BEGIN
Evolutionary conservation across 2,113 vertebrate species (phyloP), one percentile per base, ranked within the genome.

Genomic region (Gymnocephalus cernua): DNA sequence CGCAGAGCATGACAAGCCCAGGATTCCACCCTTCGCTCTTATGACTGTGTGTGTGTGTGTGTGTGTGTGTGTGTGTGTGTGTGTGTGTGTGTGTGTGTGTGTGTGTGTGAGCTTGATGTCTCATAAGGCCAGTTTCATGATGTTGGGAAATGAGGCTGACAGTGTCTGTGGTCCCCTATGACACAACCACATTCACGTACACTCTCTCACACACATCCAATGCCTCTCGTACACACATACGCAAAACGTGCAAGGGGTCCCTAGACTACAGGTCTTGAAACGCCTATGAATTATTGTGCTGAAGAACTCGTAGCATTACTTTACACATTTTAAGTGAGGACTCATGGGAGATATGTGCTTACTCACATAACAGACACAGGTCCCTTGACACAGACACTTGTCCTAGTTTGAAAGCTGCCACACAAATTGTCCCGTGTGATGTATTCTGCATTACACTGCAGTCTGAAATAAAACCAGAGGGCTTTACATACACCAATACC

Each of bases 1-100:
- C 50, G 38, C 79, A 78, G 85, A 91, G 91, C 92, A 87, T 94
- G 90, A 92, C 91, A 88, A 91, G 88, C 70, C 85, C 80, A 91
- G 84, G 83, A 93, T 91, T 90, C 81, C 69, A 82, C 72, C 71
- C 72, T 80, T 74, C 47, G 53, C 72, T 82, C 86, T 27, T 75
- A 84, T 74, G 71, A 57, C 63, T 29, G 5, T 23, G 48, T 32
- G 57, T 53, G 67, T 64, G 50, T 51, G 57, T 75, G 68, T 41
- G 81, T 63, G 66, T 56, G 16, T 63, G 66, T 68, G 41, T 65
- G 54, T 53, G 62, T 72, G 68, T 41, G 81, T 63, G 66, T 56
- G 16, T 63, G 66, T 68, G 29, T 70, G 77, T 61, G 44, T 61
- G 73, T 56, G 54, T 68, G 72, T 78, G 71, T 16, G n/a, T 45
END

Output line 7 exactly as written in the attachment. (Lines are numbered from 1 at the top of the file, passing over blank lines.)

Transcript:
- C 72, T 80, T 74, C 47, G 53, C 72, T 82, C 86, T 27, T 75